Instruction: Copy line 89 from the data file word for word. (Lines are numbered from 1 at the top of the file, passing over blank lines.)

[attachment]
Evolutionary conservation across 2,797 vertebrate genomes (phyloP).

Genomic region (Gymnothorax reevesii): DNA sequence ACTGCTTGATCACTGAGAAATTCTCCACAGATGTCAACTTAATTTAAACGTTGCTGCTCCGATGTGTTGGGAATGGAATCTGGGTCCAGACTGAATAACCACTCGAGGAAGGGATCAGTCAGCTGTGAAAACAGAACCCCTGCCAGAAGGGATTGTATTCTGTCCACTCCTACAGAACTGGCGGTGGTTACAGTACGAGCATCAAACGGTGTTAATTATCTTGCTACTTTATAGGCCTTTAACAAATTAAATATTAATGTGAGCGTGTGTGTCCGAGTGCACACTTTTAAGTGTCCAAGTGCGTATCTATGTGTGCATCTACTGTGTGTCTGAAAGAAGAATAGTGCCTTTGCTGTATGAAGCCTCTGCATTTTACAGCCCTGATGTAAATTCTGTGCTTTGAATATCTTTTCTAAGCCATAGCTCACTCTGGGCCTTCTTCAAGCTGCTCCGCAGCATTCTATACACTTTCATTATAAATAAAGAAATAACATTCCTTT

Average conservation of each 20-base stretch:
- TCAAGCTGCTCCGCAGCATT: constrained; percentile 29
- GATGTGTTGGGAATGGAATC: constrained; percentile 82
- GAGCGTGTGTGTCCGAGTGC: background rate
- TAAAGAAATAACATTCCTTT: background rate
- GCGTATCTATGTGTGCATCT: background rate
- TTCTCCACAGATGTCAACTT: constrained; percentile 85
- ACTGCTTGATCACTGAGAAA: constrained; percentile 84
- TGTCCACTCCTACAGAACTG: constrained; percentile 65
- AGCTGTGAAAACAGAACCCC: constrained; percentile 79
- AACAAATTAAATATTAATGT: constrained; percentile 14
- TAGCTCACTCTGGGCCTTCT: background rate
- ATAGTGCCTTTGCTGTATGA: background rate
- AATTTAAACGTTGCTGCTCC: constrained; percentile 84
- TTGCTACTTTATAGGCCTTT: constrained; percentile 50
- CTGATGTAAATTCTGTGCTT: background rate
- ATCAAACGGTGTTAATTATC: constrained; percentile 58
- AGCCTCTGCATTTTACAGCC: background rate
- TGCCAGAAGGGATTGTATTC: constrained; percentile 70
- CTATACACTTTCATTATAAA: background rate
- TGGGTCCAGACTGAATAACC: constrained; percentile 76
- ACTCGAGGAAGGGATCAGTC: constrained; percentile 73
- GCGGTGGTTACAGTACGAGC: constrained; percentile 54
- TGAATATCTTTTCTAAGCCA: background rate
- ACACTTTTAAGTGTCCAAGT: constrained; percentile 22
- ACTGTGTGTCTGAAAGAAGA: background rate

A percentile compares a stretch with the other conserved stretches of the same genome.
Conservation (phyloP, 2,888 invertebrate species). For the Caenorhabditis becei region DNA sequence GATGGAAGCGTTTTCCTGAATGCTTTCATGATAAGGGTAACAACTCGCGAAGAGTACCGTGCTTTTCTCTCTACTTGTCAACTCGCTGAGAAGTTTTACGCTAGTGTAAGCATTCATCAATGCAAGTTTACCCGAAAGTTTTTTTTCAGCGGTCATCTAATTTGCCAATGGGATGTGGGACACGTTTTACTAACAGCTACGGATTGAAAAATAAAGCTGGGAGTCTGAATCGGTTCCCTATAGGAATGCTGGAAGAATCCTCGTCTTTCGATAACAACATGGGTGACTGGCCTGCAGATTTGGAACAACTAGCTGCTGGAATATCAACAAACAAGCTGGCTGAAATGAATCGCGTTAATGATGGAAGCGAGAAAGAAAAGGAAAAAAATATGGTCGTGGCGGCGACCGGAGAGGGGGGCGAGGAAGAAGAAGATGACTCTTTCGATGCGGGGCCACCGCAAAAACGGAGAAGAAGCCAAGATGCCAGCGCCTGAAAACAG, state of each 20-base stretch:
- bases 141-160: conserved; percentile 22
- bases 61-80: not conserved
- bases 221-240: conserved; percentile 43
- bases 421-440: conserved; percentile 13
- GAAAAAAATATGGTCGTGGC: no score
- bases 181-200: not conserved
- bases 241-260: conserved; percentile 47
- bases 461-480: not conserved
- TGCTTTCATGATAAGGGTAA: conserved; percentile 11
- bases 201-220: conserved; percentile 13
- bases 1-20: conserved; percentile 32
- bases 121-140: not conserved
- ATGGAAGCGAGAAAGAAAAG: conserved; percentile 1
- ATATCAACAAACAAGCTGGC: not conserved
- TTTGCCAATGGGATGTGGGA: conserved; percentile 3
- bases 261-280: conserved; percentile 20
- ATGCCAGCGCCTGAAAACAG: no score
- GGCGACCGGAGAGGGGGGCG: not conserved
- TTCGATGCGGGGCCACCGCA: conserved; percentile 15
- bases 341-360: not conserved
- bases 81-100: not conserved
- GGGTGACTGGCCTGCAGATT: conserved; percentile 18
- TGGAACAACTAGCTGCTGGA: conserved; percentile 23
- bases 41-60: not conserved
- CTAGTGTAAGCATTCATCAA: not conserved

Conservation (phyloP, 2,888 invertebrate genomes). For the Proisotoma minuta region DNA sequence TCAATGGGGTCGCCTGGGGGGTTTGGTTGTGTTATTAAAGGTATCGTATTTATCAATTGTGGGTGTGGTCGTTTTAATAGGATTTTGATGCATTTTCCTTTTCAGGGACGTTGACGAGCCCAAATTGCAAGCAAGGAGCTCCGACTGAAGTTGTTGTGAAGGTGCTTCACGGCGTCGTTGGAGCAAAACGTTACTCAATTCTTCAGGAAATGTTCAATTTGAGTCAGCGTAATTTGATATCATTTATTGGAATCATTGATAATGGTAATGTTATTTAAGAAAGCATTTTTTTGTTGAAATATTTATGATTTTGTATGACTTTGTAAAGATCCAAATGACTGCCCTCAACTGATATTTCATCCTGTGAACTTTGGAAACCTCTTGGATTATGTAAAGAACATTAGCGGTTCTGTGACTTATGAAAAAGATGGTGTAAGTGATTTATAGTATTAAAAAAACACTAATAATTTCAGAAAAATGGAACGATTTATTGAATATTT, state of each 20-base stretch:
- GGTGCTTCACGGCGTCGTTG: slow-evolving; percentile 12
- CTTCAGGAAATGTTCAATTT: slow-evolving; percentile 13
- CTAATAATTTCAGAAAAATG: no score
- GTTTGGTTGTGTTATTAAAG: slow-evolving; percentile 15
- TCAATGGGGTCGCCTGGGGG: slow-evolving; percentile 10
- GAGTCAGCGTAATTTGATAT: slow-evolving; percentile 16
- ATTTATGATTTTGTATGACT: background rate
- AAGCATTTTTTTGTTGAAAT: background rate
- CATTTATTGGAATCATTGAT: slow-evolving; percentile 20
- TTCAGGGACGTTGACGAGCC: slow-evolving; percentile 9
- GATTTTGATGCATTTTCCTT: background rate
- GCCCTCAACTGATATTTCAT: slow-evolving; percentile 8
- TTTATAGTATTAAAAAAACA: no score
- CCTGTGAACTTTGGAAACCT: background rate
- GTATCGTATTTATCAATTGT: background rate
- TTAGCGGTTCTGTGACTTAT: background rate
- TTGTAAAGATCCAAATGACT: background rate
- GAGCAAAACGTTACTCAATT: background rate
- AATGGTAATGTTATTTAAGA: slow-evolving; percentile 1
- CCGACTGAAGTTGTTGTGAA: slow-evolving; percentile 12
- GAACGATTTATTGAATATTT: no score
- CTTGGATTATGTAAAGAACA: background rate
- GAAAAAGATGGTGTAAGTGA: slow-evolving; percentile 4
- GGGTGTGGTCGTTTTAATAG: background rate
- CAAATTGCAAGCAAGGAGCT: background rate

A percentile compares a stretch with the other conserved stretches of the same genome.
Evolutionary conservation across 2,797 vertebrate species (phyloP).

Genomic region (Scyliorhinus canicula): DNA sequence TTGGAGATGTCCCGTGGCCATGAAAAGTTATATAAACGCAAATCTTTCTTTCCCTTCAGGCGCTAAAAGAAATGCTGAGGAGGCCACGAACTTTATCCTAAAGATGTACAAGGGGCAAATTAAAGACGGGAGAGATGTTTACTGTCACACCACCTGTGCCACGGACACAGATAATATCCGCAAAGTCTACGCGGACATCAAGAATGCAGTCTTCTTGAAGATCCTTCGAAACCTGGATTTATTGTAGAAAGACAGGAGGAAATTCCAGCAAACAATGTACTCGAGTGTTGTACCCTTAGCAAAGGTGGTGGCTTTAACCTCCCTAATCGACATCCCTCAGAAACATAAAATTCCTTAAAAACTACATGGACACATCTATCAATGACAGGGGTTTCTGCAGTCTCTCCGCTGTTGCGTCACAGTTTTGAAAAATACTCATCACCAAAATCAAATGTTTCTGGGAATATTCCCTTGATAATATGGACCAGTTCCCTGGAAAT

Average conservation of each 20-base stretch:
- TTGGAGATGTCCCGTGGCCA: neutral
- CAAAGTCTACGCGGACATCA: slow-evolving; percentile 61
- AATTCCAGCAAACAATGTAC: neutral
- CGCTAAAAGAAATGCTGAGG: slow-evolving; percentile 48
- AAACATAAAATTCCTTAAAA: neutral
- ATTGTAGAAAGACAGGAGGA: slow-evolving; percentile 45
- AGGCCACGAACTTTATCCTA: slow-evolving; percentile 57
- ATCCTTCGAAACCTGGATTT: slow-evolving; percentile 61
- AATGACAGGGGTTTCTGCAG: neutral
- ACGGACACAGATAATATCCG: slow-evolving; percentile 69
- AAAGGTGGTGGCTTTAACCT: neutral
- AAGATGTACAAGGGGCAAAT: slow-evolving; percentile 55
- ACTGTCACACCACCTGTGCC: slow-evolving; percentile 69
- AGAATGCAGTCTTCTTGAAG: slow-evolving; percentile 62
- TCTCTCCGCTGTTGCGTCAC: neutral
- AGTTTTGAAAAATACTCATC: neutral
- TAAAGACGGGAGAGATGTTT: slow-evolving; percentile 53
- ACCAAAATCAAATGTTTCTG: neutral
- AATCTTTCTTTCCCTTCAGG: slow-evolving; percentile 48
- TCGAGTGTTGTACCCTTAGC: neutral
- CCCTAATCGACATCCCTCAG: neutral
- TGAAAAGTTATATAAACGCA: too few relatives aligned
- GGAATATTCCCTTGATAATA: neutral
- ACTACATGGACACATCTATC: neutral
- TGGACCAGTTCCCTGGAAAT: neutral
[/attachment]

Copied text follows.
- CGCTAAAAGAAATGCTGAGG: slow-evolving; percentile 48